BARNSLEY has been found to be one of the worst-hit places in the country for cuts to spending on drug and alcohol treatment - despite drug deaths being up by 60 per cent.
In the last six years, council spending on public drug and alcohol treatment has decreased from £5.2m in 2013 to £2.8m this year - a 46 per cent reduction - according to data released by UK Addiction Treatment Group (UKAT), gathered through a series of Freedom of Information requests made to local councils.
This makes Barnsley’s spending on treating problems the worst-hit by cuts in Yorkshire, with the second largest cuts made by Doncaster Council.
Drug-related deaths in the borough have also increased by 60 per cent across the same period, according to the damning findings.Coun Jenny Platts, cabinet spokesperson for communities, said the changes to council spending on drug and alcohol services were due to ‘streamlining’ which began two years ago.
“The substance misuse treatment services in Barnsley were re-modelled and re-tendered in 2016-17 and streamlined into one integrated service - Barnsley Recovery Steps - which began on April 1, 2017,” she added.
“The service has continued to be delivered in line with the service specification and contractual requirements.
“We believe the unusually high number of drug-related deaths was related to the issue of heroin being contaminated by fentanyl across Yorkshire and the Humber in 2017. We worked closely with our partners and South Yorkshire Police to address the issue at the time.”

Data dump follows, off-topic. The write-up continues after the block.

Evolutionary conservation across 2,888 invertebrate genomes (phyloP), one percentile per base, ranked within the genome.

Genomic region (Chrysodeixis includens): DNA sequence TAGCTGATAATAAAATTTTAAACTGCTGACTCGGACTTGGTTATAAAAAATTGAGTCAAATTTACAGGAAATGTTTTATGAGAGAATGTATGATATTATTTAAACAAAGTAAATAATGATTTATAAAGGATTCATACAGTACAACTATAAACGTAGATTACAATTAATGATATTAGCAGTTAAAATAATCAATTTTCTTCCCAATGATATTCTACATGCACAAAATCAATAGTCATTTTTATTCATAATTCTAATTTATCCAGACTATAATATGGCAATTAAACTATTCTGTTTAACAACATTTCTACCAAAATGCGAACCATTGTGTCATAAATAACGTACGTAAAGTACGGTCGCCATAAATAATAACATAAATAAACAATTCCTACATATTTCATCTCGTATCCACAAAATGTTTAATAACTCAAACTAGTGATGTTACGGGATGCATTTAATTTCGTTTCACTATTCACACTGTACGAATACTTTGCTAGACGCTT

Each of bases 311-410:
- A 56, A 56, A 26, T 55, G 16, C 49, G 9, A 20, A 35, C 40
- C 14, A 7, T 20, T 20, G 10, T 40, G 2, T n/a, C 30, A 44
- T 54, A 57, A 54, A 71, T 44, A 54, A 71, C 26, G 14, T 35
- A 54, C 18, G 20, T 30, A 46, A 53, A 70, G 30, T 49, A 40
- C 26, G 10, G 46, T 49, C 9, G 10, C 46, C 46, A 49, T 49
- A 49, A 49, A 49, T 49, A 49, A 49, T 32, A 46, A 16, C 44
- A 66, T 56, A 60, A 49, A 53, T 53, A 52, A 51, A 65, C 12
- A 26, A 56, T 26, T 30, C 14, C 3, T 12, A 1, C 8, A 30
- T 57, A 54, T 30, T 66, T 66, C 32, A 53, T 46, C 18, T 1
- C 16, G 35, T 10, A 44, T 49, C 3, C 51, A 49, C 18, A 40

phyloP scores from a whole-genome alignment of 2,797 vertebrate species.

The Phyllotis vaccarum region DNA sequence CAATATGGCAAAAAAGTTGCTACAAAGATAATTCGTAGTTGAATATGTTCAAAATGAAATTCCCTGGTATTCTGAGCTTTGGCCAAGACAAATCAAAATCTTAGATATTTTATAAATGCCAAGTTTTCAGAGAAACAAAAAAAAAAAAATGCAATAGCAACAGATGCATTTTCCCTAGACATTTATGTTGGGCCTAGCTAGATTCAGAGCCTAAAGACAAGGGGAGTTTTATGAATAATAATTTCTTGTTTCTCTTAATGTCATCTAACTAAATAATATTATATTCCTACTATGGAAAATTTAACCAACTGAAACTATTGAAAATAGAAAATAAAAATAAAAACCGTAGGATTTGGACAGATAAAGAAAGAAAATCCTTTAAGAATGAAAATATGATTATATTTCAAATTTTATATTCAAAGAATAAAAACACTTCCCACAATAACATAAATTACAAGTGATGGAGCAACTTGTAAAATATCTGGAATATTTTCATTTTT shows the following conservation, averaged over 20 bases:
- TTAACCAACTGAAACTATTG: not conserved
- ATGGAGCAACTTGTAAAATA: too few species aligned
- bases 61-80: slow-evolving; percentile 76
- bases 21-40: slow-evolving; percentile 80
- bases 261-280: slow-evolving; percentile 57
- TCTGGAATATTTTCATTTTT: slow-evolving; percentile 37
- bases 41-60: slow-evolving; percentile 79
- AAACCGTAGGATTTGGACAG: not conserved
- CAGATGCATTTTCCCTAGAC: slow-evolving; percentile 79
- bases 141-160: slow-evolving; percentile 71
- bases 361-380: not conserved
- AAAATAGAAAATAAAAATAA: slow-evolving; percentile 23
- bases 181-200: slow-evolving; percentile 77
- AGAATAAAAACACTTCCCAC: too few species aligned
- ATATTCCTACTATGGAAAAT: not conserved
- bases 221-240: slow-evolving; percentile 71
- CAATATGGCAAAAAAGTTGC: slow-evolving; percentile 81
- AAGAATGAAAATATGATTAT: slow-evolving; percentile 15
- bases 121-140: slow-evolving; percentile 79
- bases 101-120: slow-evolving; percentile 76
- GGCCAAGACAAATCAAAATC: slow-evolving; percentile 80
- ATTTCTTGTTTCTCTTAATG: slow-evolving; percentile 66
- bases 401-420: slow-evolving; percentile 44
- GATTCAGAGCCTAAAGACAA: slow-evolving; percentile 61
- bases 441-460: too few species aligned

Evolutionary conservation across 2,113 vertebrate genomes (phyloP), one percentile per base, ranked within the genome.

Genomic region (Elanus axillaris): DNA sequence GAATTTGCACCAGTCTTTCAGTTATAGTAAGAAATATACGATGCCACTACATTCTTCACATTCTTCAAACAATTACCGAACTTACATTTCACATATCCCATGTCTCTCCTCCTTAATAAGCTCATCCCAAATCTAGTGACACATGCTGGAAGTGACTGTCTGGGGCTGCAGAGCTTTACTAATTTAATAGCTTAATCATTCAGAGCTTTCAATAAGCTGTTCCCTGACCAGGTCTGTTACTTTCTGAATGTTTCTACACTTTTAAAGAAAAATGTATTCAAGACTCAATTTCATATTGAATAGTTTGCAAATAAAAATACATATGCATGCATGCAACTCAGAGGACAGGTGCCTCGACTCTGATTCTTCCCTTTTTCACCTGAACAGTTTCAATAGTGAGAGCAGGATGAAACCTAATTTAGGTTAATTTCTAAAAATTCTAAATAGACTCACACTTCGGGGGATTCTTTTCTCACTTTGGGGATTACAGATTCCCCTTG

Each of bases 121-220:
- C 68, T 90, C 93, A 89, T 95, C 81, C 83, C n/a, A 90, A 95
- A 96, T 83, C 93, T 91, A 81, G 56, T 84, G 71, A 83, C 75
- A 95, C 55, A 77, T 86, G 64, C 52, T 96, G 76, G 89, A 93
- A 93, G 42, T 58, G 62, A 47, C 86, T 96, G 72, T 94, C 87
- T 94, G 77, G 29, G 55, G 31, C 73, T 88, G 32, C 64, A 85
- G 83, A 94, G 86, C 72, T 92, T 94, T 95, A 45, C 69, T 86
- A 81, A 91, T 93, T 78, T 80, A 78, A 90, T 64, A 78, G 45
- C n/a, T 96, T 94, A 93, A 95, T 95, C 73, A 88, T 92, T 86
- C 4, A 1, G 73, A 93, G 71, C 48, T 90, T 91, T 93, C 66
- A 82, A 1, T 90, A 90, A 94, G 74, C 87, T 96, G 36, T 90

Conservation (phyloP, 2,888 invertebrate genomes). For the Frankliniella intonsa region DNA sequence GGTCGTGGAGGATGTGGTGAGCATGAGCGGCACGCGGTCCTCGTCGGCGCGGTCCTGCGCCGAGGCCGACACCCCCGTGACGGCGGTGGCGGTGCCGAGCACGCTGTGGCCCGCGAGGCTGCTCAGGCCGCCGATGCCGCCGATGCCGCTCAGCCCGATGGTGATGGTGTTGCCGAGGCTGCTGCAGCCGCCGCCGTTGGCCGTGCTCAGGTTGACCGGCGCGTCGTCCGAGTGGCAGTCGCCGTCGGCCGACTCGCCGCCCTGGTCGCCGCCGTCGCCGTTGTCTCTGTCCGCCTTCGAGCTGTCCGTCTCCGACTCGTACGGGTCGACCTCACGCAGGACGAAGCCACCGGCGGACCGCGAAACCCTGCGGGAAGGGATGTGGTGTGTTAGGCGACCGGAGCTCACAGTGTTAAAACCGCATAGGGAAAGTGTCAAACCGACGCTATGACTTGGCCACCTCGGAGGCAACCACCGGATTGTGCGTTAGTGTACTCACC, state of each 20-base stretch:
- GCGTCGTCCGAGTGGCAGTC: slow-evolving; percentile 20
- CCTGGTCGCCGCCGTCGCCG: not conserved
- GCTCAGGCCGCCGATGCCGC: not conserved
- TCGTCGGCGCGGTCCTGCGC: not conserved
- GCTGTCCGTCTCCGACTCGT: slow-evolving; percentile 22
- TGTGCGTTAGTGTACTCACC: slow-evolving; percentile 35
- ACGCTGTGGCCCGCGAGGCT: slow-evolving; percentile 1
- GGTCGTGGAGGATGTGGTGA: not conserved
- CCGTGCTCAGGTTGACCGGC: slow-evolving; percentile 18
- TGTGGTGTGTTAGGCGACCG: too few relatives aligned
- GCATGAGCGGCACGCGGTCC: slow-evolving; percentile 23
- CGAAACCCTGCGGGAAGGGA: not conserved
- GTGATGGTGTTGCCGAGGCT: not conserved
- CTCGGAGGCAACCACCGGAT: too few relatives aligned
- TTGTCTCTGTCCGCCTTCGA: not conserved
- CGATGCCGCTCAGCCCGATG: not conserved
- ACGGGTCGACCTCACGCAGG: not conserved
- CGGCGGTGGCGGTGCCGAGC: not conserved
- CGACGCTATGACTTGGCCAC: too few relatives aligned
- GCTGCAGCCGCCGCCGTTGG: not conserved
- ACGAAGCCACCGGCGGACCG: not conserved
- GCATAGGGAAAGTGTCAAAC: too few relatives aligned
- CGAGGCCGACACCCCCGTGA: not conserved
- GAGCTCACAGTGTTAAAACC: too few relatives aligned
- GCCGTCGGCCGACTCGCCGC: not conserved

Fentanyl - a substance claimed to be 100 times more lethal than heroin - was said to be responsible for the deaths of seven people in the town in 2017, leading Operation Armenia to be launched to combat drug dealing across Barnsley, with a particular focus on the lethal strain.
Eytan Alexander, managing director of UKAT, said: “If less money is being spent by local councils on placing those most vulnerable into treatment, then we will undoubtedly see even more public rehabs having been forced to close their doors by this time next year.
“Not everyone can afford to pay for their addiction treatment, but everyone deserves to be treated and to be given a second chance at life. But at this rate, where will addicts living here go to get help?
“It is not a coincidence that as councils spend less on substance misuse treatment services, public rehabs close down and more and more people die.
“It feels like councils here have lost all humanity and we urge them to make better budget decisions next year."